ORLANDO, April 2, 2010 — Three recent Ph.D. graduates of the Burnett School of Biomedical Sciences are using their scientific skills professionally in the fight to cure diabetes, and they credit their alma mater with giving them the technical and critical thinking skills necessary to be successful in their jobs.
Burnett school graduates Drs. John W. Rumsey, George Kyriazis and Mangala Meenakshi Soundarapandian are now post-doctorate research fellows at the Sanford-Burnham Medical Research Institute at Lake Nona.
Dr. Rumsey is investigating the role diabetes plays in cardiac disease. Dr. Kyriazis is studying the mechanisms by which the pancreas releases insulin – and how Type 2 diabetes interferes with that process. Dr. Soundarapandian is studying how beta cells produce insulin and how science can replicate that mechanism to create more insulin in diabetic patients.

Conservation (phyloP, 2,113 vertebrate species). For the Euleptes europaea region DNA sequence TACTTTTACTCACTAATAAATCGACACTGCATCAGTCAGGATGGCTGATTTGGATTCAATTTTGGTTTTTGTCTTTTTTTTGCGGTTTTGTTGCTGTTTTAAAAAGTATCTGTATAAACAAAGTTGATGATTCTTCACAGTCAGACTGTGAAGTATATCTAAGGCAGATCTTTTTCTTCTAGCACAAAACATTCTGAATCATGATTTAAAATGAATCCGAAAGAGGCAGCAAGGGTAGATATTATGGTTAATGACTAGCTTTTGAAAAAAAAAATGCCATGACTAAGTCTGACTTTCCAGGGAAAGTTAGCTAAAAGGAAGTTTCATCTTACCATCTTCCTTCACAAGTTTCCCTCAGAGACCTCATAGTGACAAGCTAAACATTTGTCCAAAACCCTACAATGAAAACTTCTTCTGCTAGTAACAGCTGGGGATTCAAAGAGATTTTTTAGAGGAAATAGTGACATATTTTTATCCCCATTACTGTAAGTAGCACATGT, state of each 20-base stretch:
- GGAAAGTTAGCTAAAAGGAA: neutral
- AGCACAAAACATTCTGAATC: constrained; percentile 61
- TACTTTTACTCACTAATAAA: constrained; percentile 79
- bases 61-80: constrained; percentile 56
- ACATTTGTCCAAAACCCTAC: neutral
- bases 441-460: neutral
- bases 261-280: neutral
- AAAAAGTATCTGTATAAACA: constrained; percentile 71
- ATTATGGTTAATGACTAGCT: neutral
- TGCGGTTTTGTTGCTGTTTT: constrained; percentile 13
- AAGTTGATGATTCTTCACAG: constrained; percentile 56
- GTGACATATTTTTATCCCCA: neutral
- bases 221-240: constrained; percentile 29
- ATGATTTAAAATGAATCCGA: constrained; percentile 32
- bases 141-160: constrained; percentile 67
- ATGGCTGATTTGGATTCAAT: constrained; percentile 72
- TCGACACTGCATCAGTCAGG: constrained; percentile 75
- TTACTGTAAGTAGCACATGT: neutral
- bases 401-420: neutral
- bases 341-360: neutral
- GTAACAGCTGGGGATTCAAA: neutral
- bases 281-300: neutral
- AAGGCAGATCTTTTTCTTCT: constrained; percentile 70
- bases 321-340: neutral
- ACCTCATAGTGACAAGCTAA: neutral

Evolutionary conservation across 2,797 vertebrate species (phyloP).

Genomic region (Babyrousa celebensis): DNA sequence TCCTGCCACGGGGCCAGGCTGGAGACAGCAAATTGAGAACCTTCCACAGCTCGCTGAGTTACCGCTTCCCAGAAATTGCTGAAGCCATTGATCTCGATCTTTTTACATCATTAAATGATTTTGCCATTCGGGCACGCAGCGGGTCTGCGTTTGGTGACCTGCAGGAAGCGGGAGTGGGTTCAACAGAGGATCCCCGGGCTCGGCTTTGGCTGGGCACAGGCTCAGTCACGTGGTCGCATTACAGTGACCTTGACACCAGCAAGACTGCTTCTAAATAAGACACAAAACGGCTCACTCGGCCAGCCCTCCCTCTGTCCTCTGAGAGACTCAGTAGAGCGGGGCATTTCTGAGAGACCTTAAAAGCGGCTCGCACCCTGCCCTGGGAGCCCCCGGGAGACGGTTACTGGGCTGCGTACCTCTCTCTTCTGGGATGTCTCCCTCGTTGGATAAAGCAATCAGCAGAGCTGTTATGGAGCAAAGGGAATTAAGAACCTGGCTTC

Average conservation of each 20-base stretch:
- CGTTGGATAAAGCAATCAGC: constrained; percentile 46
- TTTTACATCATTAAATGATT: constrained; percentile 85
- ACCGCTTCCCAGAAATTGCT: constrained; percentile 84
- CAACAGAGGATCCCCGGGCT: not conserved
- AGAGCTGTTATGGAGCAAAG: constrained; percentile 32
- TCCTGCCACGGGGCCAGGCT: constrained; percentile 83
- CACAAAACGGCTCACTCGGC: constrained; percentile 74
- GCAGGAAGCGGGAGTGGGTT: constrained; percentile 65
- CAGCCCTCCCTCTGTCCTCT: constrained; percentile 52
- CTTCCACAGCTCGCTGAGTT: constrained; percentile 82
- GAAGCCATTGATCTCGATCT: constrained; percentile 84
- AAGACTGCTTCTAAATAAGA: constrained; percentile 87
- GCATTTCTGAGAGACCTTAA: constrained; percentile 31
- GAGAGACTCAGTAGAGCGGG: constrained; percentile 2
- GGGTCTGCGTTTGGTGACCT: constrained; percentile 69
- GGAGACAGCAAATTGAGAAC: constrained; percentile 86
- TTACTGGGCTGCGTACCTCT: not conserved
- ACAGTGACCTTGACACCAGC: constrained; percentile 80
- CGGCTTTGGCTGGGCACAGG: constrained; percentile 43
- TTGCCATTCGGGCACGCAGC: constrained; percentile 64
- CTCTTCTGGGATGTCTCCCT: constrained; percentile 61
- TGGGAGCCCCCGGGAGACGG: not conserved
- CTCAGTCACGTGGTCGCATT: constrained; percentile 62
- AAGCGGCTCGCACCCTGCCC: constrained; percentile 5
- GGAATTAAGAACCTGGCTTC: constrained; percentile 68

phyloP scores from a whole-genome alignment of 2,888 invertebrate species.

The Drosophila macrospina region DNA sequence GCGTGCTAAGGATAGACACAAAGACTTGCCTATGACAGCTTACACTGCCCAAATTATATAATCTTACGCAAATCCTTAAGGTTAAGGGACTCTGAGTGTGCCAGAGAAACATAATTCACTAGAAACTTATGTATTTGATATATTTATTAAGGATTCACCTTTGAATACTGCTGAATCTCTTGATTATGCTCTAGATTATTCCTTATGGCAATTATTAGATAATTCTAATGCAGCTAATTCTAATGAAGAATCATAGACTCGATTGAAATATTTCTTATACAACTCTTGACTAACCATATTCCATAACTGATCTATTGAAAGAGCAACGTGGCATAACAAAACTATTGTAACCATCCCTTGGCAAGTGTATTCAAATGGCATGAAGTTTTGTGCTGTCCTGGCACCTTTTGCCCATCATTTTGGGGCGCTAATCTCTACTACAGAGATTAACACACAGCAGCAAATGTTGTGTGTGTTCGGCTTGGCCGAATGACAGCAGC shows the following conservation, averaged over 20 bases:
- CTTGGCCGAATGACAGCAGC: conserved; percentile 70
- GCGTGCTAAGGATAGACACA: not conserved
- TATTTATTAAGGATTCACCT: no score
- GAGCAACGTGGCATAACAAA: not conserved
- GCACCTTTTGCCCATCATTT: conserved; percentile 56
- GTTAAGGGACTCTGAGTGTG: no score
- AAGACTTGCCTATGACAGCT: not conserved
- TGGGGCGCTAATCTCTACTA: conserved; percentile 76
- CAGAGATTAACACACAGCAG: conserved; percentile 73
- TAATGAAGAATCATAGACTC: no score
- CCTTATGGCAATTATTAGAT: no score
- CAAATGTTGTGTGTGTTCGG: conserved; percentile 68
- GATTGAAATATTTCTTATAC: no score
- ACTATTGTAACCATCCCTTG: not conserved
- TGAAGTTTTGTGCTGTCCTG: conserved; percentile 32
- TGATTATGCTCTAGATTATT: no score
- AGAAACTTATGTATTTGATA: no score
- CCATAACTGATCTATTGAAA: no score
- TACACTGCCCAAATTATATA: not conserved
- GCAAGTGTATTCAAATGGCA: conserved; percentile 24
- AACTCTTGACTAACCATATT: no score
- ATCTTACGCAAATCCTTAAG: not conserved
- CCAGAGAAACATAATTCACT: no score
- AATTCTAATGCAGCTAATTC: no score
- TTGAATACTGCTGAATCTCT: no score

All three credited their Burnett school “mentors” who not only taught them how to develop proper experiments but also instilled in them an excitement for scientific discovery. “Burnett helped me learn to think,” said Dr. Soundarapandian. “Scientific discovery is like a puzzle. My specialty is cell biology, looking at things at the molecular level. You have to be able to imagine what is happening at that level, develop a hypothesis and go out and test it. Scientific discovery answers your questions and that’s exciting.”
Dr. Steven Ebert, coordinator of the Burnett school’s Ph.D. program, said he is “delighted” that the three graduates are using their skills in a professional research setting that will help them “grow and develop as independent scientists.”
Part of that development is working with other scientists at the new “medical city” at Lake Nona. In February, for example, the Burnett school graduates were part of a scientific symposium featuring 200 scientists from across the U.S. and two Nobel laureates.
“It was an honor to rub elbows with those who have achieved so much,” Dr. Rumsey said. “It made achievement of such lofty goals so real.”